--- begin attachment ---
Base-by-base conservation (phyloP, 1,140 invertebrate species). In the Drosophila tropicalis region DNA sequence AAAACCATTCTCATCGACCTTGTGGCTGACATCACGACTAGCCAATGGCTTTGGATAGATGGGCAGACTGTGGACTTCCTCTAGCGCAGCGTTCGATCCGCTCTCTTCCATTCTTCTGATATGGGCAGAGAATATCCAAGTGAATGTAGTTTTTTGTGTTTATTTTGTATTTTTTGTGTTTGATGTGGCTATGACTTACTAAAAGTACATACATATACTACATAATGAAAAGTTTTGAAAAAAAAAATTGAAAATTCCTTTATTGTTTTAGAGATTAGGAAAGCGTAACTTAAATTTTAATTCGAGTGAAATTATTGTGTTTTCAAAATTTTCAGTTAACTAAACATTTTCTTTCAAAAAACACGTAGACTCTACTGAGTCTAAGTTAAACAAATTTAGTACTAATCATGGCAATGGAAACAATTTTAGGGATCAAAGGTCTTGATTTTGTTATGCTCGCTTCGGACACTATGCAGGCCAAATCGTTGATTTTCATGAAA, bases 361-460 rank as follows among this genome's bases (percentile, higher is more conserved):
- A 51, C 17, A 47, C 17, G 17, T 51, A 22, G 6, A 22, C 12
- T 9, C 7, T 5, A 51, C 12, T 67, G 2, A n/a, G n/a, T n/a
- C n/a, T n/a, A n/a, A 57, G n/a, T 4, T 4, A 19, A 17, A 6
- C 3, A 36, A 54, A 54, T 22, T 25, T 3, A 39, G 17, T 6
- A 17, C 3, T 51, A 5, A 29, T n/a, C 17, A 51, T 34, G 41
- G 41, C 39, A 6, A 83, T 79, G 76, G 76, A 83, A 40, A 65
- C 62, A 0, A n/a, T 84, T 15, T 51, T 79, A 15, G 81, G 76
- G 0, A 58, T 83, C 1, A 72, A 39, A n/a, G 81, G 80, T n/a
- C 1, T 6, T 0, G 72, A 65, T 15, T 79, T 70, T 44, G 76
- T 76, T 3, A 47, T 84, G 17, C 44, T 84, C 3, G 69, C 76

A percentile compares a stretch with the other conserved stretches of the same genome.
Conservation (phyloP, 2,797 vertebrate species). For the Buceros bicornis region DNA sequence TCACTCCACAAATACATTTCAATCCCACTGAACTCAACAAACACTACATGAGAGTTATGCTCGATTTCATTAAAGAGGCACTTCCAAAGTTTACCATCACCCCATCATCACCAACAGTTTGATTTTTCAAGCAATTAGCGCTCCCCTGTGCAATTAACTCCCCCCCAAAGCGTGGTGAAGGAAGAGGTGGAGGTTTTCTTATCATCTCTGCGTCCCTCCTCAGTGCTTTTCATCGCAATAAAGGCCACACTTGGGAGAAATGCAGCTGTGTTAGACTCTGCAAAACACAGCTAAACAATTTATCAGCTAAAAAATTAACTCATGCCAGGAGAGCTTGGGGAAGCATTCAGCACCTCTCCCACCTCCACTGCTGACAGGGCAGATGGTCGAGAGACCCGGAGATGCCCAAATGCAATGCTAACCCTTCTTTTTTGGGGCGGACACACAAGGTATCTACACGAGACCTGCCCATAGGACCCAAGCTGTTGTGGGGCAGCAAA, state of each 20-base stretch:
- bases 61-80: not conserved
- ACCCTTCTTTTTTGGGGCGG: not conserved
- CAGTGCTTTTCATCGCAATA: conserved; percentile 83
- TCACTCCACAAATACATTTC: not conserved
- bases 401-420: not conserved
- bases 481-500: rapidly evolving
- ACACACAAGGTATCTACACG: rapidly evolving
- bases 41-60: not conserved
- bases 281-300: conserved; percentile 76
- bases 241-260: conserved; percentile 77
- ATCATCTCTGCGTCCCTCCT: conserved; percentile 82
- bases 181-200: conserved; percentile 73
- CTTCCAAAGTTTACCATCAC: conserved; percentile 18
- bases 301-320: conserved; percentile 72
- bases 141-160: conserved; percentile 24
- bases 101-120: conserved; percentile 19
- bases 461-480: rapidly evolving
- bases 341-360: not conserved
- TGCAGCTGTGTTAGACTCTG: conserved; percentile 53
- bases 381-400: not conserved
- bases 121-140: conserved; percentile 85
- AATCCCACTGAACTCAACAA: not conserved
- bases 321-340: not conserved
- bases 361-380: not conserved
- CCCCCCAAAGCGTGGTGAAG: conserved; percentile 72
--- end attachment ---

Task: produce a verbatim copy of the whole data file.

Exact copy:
Base-by-base conservation (phyloP, 1,140 invertebrate species). In the Drosophila tropicalis region DNA sequence AAAACCATTCTCATCGACCTTGTGGCTGACATCACGACTAGCCAATGGCTTTGGATAGATGGGCAGACTGTGGACTTCCTCTAGCGCAGCGTTCGATCCGCTCTCTTCCATTCTTCTGATATGGGCAGAGAATATCCAAGTGAATGTAGTTTTTTGTGTTTATTTTGTATTTTTTGTGTTTGATGTGGCTATGACTTACTAAAAGTACATACATATACTACATAATGAAAAGTTTTGAAAAAAAAAATTGAAAATTCCTTTATTGTTTTAGAGATTAGGAAAGCGTAACTTAAATTTTAATTCGAGTGAAATTATTGTGTTTTCAAAATTTTCAGTTAACTAAACATTTTCTTTCAAAAAACACGTAGACTCTACTGAGTCTAAGTTAAACAAATTTAGTACTAATCATGGCAATGGAAACAATTTTAGGGATCAAAGGTCTTGATTTTGTTATGCTCGCTTCGGACACTATGCAGGCCAAATCGTTGATTTTCATGAAA, bases 361-460 rank as follows among this genome's bases (percentile, higher is more conserved):
- A 51, C 17, A 47, C 17, G 17, T 51, A 22, G 6, A 22, C 12
- T 9, C 7, T 5, A 51, C 12, T 67, G 2, A n/a, G n/a, T n/a
- C n/a, T n/a, A n/a, A 57, G n/a, T 4, T 4, A 19, A 17, A 6
- C 3, A 36, A 54, A 54, T 22, T 25, T 3, A 39, G 17, T 6
- A 17, C 3, T 51, A 5, A 29, T n/a, C 17, A 51, T 34, G 41
- G 41, C 39, A 6, A 83, T 79, G 76, G 76, A 83, A 40, A 65
- C 62, A 0, A n/a, T 84, T 15, T 51, T 79, A 15, G 81, G 76
- G 0, A 58, T 83, C 1, A 72, A 39, A n/a, G 81, G 80, T n/a
- C 1, T 6, T 0, G 72, A 65, T 15, T 79, T 70, T 44, G 76
- T 76, T 3, A 47, T 84, G 17, C 44, T 84, C 3, G 69, C 76

A percentile compares a stretch with the other conserved stretches of the same genome.
Conservation (phyloP, 2,797 vertebrate species). For the Buceros bicornis region DNA sequence TCACTCCACAAATACATTTCAATCCCACTGAACTCAACAAACACTACATGAGAGTTATGCTCGATTTCATTAAAGAGGCACTTCCAAAGTTTACCATCACCCCATCATCACCAACAGTTTGATTTTTCAAGCAATTAGCGCTCCCCTGTGCAATTAACTCCCCCCCAAAGCGTGGTGAAGGAAGAGGTGGAGGTTTTCTTATCATCTCTGCGTCCCTCCTCAGTGCTTTTCATCGCAATAAAGGCCACACTTGGGAGAAATGCAGCTGTGTTAGACTCTGCAAAACACAGCTAAACAATTTATCAGCTAAAAAATTAACTCATGCCAGGAGAGCTTGGGGAAGCATTCAGCACCTCTCCCACCTCCACTGCTGACAGGGCAGATGGTCGAGAGACCCGGAGATGCCCAAATGCAATGCTAACCCTTCTTTTTTGGGGCGGACACACAAGGTATCTACACGAGACCTGCCCATAGGACCCAAGCTGTTGTGGGGCAGCAAA, state of each 20-base stretch:
- bases 61-80: not conserved
- ACCCTTCTTTTTTGGGGCGG: not conserved
- CAGTGCTTTTCATCGCAATA: conserved; percentile 83
- TCACTCCACAAATACATTTC: not conserved
- bases 401-420: not conserved
- bases 481-500: rapidly evolving
- ACACACAAGGTATCTACACG: rapidly evolving
- bases 41-60: not conserved
- bases 281-300: conserved; percentile 76
- bases 241-260: conserved; percentile 77
- ATCATCTCTGCGTCCCTCCT: conserved; percentile 82
- bases 181-200: conserved; percentile 73
- CTTCCAAAGTTTACCATCAC: conserved; percentile 18
- bases 301-320: conserved; percentile 72
- bases 141-160: conserved; percentile 24
- bases 101-120: conserved; percentile 19
- bases 461-480: rapidly evolving
- bases 341-360: not conserved
- TGCAGCTGTGTTAGACTCTG: conserved; percentile 53
- bases 381-400: not conserved
- bases 121-140: conserved; percentile 85
- AATCCCACTGAACTCAACAA: not conserved
- bases 321-340: not conserved
- bases 361-380: not conserved
- CCCCCCAAAGCGTGGTGAAG: conserved; percentile 72